On one of the most memorable days in World Cup history, it really was there, somewhere between minute 69 and minute 73. The two European superpowers, both world champions in the previous decade, were virtually eliminated in the group stage. Germany and Spain. Deep in trouble in their last game in Group E, at the hands of two relative newcomers to the world stage, Japan and Costa Rica, World Cup participants since the 1990s.

    It was an unreal moment on a sweltering evening that was full of plot twists. Germany had to win against Costa Rica by at least two goals, and then hope that Spain did not lose to Japan. Then it would qualify for the eighth final. But around that 69th minute it was all the other way around. Costa Rica led 2-1 against Germany, Japan 2-1 against Spain. Status, history, order in global football – none of it counted for a while.

    Soul and bliss put the courageous Costa Ricans in the personal duels. On hope, on adrenaline, on sheer willpower. Out of nowhere they set up, after being played away for large parts in the first half and trailing 1-0. But suddenly there was the 1-1 via Yeltsin Tejeda, and not much later the 2-1 after goalkeeper Manuel Neuer had missed a free kick. Delirious scenes – this couldn’t be true, could it? Forgotten was the 7-0 defeat against Spain eight days earlier.

    Debatable target

    But where should you look, on which screen? In Spain against Japan, the developments were just as amazing. Nothing wrong in the first half it seemed, Spain leads sovereignly with 1-0. But then, the first five minutes after rest. First, Ritsu Doan, former player of FC Groningen and PSV, equalizes. Shortly followed by Ao Tanaka’s 2-1. Debatable, because the cross that preceded it really seemed to have been over the back line, but the VAR ruled not.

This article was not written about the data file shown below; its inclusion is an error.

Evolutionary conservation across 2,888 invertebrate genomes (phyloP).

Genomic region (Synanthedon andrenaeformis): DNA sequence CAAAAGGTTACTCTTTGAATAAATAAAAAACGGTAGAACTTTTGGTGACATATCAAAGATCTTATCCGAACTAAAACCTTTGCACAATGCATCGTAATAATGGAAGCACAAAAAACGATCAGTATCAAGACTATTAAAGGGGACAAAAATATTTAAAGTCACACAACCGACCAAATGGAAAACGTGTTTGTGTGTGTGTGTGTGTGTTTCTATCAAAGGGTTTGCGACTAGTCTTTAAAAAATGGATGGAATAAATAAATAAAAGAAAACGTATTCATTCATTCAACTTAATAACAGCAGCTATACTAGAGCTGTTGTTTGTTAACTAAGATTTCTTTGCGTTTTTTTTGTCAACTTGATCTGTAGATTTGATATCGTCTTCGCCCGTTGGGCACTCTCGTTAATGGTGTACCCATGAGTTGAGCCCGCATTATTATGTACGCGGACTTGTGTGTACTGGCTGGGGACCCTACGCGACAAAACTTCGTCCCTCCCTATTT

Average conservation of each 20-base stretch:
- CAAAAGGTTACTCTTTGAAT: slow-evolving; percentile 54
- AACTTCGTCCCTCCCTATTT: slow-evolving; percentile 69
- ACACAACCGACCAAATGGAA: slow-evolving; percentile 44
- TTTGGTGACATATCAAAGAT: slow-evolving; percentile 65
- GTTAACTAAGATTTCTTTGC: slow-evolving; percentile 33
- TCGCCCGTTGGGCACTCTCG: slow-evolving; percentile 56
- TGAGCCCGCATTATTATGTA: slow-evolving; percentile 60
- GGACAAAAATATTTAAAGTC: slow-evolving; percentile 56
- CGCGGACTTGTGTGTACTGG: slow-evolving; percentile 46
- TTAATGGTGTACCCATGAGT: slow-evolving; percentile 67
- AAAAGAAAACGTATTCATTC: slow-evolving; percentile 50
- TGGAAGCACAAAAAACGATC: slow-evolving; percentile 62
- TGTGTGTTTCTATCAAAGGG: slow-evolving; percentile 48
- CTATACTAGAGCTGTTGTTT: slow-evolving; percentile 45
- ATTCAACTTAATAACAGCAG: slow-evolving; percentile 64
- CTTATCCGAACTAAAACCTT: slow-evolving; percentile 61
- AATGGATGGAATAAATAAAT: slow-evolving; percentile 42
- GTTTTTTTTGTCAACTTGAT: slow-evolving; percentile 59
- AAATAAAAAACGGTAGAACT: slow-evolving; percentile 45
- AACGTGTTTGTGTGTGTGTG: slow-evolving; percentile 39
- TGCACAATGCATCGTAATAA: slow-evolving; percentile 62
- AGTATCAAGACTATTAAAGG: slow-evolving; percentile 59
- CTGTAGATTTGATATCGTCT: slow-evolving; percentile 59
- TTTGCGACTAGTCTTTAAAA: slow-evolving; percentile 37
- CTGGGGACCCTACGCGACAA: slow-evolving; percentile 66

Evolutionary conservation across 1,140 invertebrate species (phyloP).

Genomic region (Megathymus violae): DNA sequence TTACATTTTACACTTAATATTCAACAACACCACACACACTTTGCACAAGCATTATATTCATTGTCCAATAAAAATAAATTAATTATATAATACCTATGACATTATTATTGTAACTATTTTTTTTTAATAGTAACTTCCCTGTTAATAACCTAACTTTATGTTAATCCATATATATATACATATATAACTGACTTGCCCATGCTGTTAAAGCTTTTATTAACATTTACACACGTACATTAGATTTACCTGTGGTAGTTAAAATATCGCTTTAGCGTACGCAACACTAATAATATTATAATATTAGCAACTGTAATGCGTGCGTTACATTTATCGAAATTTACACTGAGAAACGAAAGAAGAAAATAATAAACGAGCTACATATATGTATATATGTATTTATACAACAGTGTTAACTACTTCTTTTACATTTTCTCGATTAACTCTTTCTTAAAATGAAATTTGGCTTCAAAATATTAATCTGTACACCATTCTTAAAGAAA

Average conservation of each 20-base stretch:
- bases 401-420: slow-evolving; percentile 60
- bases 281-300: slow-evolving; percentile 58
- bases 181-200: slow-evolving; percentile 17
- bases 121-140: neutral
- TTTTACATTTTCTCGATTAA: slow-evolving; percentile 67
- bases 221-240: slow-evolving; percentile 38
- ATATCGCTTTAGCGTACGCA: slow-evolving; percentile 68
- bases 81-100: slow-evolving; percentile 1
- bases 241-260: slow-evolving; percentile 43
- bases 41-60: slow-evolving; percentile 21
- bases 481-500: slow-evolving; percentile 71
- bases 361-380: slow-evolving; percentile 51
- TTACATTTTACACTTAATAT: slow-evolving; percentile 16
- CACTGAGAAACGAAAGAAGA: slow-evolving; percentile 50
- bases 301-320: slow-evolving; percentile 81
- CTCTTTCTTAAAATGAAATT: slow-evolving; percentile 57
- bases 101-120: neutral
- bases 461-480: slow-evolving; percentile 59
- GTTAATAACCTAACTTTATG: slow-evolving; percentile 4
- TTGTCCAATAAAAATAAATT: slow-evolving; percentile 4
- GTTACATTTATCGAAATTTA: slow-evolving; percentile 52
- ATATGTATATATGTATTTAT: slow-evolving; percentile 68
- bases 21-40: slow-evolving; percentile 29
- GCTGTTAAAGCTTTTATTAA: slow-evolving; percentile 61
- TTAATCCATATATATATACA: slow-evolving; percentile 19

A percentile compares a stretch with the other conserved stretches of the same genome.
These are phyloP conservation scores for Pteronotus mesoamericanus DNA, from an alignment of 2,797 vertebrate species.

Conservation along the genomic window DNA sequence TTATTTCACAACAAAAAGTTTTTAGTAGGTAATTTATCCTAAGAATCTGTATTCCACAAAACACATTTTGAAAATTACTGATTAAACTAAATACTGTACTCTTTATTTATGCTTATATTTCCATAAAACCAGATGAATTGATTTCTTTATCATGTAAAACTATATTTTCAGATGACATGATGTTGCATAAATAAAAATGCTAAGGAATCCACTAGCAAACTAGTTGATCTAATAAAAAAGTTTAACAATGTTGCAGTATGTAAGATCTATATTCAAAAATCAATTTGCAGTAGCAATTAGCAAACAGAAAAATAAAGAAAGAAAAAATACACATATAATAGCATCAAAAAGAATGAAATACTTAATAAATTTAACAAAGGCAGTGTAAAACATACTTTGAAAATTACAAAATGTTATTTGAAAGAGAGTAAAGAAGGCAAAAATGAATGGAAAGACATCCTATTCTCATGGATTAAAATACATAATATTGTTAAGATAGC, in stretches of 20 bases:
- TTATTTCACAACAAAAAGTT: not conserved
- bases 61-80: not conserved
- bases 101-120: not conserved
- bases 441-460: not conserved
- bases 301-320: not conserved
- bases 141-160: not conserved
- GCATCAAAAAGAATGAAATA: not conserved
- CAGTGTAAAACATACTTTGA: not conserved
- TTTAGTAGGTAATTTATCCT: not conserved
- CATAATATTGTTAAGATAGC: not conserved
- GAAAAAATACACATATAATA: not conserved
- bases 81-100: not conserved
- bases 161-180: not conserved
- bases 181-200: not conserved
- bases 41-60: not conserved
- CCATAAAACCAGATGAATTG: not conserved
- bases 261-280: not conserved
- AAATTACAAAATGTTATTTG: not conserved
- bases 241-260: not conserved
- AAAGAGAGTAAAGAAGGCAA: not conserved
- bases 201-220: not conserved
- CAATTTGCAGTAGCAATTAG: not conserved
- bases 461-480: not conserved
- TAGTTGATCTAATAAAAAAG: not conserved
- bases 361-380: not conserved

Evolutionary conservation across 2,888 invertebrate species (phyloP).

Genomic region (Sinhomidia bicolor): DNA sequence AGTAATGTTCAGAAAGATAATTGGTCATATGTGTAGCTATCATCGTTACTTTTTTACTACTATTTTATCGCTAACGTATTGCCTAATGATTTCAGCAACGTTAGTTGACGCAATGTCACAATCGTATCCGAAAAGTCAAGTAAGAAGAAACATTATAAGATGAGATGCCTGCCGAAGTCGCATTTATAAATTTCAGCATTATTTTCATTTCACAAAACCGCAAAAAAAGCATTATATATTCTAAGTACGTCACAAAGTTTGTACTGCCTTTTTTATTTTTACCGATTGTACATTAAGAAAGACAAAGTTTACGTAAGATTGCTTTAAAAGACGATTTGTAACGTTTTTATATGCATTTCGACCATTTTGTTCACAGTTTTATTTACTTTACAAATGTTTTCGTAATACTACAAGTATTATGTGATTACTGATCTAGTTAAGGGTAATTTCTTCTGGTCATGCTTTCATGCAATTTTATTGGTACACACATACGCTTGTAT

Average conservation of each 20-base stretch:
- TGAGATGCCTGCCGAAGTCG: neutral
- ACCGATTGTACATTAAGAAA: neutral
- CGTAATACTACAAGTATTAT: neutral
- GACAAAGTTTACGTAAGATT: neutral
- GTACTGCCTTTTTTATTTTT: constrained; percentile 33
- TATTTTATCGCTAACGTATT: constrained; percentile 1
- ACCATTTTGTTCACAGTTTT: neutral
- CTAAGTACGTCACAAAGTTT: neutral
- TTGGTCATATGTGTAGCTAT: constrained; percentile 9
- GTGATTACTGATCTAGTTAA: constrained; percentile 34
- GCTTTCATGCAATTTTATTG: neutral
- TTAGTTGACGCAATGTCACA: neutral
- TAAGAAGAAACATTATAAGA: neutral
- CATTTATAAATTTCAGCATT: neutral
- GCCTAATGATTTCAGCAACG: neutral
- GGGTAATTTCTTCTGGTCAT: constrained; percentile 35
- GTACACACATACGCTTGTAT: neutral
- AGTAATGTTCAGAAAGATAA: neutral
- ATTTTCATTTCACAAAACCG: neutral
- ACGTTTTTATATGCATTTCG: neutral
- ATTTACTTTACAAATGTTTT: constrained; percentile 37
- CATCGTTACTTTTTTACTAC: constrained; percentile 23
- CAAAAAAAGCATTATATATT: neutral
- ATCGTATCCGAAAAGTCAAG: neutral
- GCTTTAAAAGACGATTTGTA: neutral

Just before Japan’s 2-1 against Spain, the ball seems to have gone over the back line. Not according to VAR.

    Photo Jewel Samad/AFP

    Was it underestimation or just carelessness on the part of Spain? In the first game, Germany already choked on the tough, resilient Japan.

    But Spain is indirectly helped by Germany. In the meantime, that puts things in order against Costa Rica, turning the game around to 4-2 in fifteen minutes. Good news for Spain, which is certain of the next round with this position.

    But the other way around, Spain is not helping the Germans by making Japan harmless. Spain is still trying, but the conviction is missing. Is Spain really going for the equalizer? Which may play a role: if they lose, they will finish number two in the group and avoid Croatia, finalist in 2018, in the next round.

    In the sixth minute of stoppage time, Spanish midfielder Dani Olmo shoots meters wide in a desperate attempt. It remains 2-1. Party, early morning in Tokyo. Group winner, ahead of Spain and Germany. The biggest surprise of the tournament so far, after Belgium’s elimination earlier in the day. On Monday, the Japanese will meet Croatia in the eighth final, Spain will play against Morocco on Tuesday.

    In other words: Germany out, because Spain loses. Spain through, because Germany wins.

    Well organized football country

    The elimination will be felt in Germany, world champion in 2014 and widely regarded as one of the best organized football countries. At the 2018 World Cup in Russia, it was also eliminated in the first round, at last year’s European Championship the round of 16 was already the final station. In between, it still lost 6-0 to Spain.

    Apart from the elimination, Germany did not play a bad World Cup: the game was offensive, with nice combinations. A data journalist from Football International noticed on Thursday evening on Twitter that Germany had the most shots on target of any country in the group stage (69), the most shots on the post or crossbar (5) and the highest expected number of goals (10.5).

    But that will not lessen the sadness of the untimely elimination of Germany, traditionally a country strong in ‘tournament football’.